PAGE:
According to the CFPB, the CARD Act helped to reduce fees and make credit card terms easier to understand

I’m no fan of the CARD Act, and I think I’ve made that clear.  It treats adults like children and assumes that we need to be protected from credit card issuers, as if we can’t protect ourselves. Still, the Act seems to have done some good for those adults who, in fact, need to be treated like children. According to the CFPB…

The CARD Act directs the CFPB to review the impact of the law on the cost and availability of credit as well as the level of consumer protections in the credit card market. A major takeaway from the report is that consumers can better understand the credit card market. They can comparison shop more easily because pricing is more predictable and transparent.

The CFPB used data covering most of the credit card marketplace to prepare the report. Based on this data, the report found that:

  • Total cost of credit declined: The CFPB found that the total cost of credit declined by two percentage points between 2008 and 2012. The total cost of credit includes all fees, interest, and finance charges paid by the consumer to the card issuer. The decline in the total cost of credit has occurred even as annual fees and interest rates have increased, indicating a shift from back-end pricing toward more transparent front-end pricing that consumers can understand and evaluate more easily.
  • Overlimit fees have been effectively eliminated: Before the CARD Act took effect, card issuers could charge an overlimit fee for transactions that put cardholders over their credit limit. Each overlimit transaction could result in an additional overlimit fee. With the law’s requirement that consumers opt-in to fees before they are allowed to exceed their credit limit, the CARD Act essentially eliminated overlimit fees as a source of cost to consumers and revenue to issuers. The report found that consumers paid about $2.5 billion less in overlimit fees than they paid in 2008.
  • Size of late fees declined: The CARD Act required that penalty fees, such as late fees, be “reasonable and proportional” to the relevant violation of account terms.  As a result, the report found that the average size of late fees diminished. The CFPB estimates that the average late fee went down by $6 after the CARD Act took effect. Based on the data used to prepare the report, that reduction resulted in a $1.5 billion decrease in late fees paid by consumers in 2012.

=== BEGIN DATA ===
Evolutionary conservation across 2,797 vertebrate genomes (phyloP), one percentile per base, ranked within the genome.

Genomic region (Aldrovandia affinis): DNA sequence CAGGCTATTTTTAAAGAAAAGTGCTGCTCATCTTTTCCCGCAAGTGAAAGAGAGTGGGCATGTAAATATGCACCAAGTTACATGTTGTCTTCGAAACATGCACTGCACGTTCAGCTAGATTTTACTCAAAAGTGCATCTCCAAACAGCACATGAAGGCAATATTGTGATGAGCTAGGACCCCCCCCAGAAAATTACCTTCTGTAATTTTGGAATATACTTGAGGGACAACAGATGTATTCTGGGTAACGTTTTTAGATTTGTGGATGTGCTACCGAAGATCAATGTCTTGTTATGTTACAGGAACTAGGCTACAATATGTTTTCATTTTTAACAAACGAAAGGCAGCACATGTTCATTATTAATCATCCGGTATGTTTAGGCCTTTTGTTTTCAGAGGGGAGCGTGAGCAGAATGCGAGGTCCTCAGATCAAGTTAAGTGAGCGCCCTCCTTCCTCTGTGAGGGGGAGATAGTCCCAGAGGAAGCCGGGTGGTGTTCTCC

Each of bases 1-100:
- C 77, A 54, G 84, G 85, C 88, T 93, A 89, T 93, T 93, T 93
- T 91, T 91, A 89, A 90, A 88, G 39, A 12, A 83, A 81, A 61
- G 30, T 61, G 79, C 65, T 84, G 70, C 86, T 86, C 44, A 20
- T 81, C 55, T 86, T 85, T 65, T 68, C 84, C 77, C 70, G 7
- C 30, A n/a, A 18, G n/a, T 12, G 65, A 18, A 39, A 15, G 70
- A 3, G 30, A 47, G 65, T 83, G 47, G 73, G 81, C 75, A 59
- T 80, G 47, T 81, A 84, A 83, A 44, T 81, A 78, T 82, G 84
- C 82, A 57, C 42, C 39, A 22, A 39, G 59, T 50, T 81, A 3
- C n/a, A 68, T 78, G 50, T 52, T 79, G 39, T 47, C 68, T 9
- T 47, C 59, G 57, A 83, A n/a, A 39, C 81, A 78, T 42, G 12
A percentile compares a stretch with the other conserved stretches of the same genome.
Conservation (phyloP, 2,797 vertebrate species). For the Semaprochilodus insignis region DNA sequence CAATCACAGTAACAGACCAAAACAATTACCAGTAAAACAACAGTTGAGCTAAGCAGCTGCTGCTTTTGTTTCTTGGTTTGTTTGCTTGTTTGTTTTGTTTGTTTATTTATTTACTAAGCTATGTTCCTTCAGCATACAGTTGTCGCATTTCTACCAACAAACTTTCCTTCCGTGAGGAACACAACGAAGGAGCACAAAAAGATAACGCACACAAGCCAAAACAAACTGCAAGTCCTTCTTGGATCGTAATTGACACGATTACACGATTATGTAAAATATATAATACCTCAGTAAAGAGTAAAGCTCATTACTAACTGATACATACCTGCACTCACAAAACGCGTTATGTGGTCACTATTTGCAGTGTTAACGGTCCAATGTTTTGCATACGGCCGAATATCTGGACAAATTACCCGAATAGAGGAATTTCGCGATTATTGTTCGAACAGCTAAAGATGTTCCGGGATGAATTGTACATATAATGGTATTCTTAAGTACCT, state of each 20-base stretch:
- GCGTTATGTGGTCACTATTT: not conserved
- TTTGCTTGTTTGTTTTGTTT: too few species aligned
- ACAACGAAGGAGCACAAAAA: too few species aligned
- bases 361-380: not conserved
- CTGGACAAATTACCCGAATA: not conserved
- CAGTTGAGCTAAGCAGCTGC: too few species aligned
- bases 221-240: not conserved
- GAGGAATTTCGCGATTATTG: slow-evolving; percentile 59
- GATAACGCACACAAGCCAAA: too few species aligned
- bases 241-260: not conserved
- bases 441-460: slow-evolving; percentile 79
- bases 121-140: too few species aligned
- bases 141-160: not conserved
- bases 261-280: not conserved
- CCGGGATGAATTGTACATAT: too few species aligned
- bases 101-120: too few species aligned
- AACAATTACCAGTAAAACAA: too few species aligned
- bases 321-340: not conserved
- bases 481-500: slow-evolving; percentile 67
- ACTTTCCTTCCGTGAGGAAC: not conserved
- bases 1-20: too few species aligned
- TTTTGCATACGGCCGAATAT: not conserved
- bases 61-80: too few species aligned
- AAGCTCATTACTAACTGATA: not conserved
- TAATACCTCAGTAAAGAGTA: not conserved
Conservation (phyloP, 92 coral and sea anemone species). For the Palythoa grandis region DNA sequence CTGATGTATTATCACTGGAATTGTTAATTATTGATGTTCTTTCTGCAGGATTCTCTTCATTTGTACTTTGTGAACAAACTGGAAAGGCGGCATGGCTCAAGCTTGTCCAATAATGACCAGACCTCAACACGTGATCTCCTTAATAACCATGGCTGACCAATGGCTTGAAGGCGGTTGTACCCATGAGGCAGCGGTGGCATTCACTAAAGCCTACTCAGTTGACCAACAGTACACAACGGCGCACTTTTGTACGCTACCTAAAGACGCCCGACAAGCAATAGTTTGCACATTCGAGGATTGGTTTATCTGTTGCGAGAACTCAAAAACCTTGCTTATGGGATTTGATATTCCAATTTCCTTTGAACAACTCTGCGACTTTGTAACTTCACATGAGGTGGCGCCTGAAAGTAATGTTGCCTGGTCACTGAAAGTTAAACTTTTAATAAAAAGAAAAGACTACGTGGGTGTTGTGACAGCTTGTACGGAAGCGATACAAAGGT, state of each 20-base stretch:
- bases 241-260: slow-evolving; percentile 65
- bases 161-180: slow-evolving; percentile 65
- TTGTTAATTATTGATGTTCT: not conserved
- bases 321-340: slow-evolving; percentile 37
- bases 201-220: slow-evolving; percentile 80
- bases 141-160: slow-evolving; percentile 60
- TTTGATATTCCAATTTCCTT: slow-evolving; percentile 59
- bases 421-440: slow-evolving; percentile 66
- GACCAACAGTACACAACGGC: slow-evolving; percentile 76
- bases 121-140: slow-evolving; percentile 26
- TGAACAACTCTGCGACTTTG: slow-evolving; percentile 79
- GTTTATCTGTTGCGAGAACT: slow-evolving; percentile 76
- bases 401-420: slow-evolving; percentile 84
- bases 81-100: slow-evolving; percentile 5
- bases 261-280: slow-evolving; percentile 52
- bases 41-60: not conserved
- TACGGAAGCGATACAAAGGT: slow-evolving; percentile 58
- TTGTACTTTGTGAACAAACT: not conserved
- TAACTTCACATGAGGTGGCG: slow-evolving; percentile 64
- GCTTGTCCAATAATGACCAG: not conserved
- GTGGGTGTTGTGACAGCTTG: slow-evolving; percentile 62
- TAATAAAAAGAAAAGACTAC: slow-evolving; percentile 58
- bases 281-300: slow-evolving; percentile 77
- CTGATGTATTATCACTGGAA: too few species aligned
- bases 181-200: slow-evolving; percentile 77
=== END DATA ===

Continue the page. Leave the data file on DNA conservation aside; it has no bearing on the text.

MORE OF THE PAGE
• Responsible access to credit remains available:  As the financial crisis hit, creditors faced losses and as a result, implemented more restrictive credit standards. While the amount of available credit card credit has generally decreased since the financial crisis began, there is still $2 trillion of unused credit for consumers with credit cards in the marketplace. One factor affecting credit availability is a notable drop in the number of consumers who receive unsolicited credit limit increases on their accounts. Now that consumers have to ask for their credit limit to be raised rather than having it happen automatically, these increases are happening less frequently.
  • Young consumers are better protected from credit cards they cannot afford: Before the CARD Act, it was often too easy for young consumers to rack up unmanageable credit card debt and damage their credit rating. Now, consumers under the age of 21 cannot get a credit card unless they can demonstrate an independent ability to repay the debt or unless they have a cosigner over 21. The report found that the percent of young adults ages 18-20 that have at least one credit card account has dropped by half.
Credit Reporting Expert, John Ulzheimer, is the President of Consumer Education at SmartCredit.com, the credit blogger for Mint.com, and CreditSesame.com, founder of www.creditexpertwitness.com, and a Contributor for the National Foundation for Credit Counseling.  He is an expert on credit reporting, credit scoring and identity theft. Formerly of FICO, Equifax and Credit.com, John is the only recognized credit expert who actually comes from the credit industry.  You can follow John on Twitter here.

 

 

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